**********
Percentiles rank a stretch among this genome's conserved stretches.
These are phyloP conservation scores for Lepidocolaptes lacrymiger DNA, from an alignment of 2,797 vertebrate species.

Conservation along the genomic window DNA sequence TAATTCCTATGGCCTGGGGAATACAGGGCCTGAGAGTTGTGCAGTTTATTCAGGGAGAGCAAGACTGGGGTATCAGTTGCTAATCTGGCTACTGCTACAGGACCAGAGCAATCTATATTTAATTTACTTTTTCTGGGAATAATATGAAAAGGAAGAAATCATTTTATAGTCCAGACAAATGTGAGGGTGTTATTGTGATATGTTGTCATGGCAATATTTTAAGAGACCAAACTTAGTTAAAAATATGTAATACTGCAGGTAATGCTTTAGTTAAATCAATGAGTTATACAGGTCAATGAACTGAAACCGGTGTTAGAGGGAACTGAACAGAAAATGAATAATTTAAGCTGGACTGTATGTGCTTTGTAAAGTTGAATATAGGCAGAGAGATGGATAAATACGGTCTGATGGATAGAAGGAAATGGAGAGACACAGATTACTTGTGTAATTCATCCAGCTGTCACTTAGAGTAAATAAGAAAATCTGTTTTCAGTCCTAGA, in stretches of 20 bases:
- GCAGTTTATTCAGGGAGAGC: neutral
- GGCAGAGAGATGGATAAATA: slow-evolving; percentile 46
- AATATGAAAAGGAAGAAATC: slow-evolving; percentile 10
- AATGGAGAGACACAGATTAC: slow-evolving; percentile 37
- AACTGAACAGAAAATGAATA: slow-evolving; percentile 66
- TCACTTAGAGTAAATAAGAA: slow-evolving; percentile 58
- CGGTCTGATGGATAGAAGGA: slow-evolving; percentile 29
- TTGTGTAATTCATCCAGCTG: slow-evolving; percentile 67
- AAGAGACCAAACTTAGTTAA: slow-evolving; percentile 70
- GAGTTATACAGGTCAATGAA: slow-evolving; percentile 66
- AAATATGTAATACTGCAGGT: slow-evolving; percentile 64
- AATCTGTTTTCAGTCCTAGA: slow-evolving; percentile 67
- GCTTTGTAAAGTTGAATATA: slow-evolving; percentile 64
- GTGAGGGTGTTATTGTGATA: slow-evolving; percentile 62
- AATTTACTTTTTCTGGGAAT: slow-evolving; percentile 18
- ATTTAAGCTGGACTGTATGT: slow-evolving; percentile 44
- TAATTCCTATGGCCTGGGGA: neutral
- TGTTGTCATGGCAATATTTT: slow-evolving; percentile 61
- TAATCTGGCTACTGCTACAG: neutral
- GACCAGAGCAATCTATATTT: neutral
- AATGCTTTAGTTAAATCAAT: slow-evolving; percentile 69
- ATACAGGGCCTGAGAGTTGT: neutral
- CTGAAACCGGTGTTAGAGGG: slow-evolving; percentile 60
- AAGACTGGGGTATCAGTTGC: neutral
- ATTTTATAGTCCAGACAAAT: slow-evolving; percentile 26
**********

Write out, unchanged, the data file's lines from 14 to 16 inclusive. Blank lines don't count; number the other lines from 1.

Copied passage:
- AAATATGTAATACTGCAGGT: slow-evolving; percentile 64
- AATCTGTTTTCAGTCCTAGA: slow-evolving; percentile 67
- GCTTTGTAAAGTTGAATATA: slow-evolving; percentile 64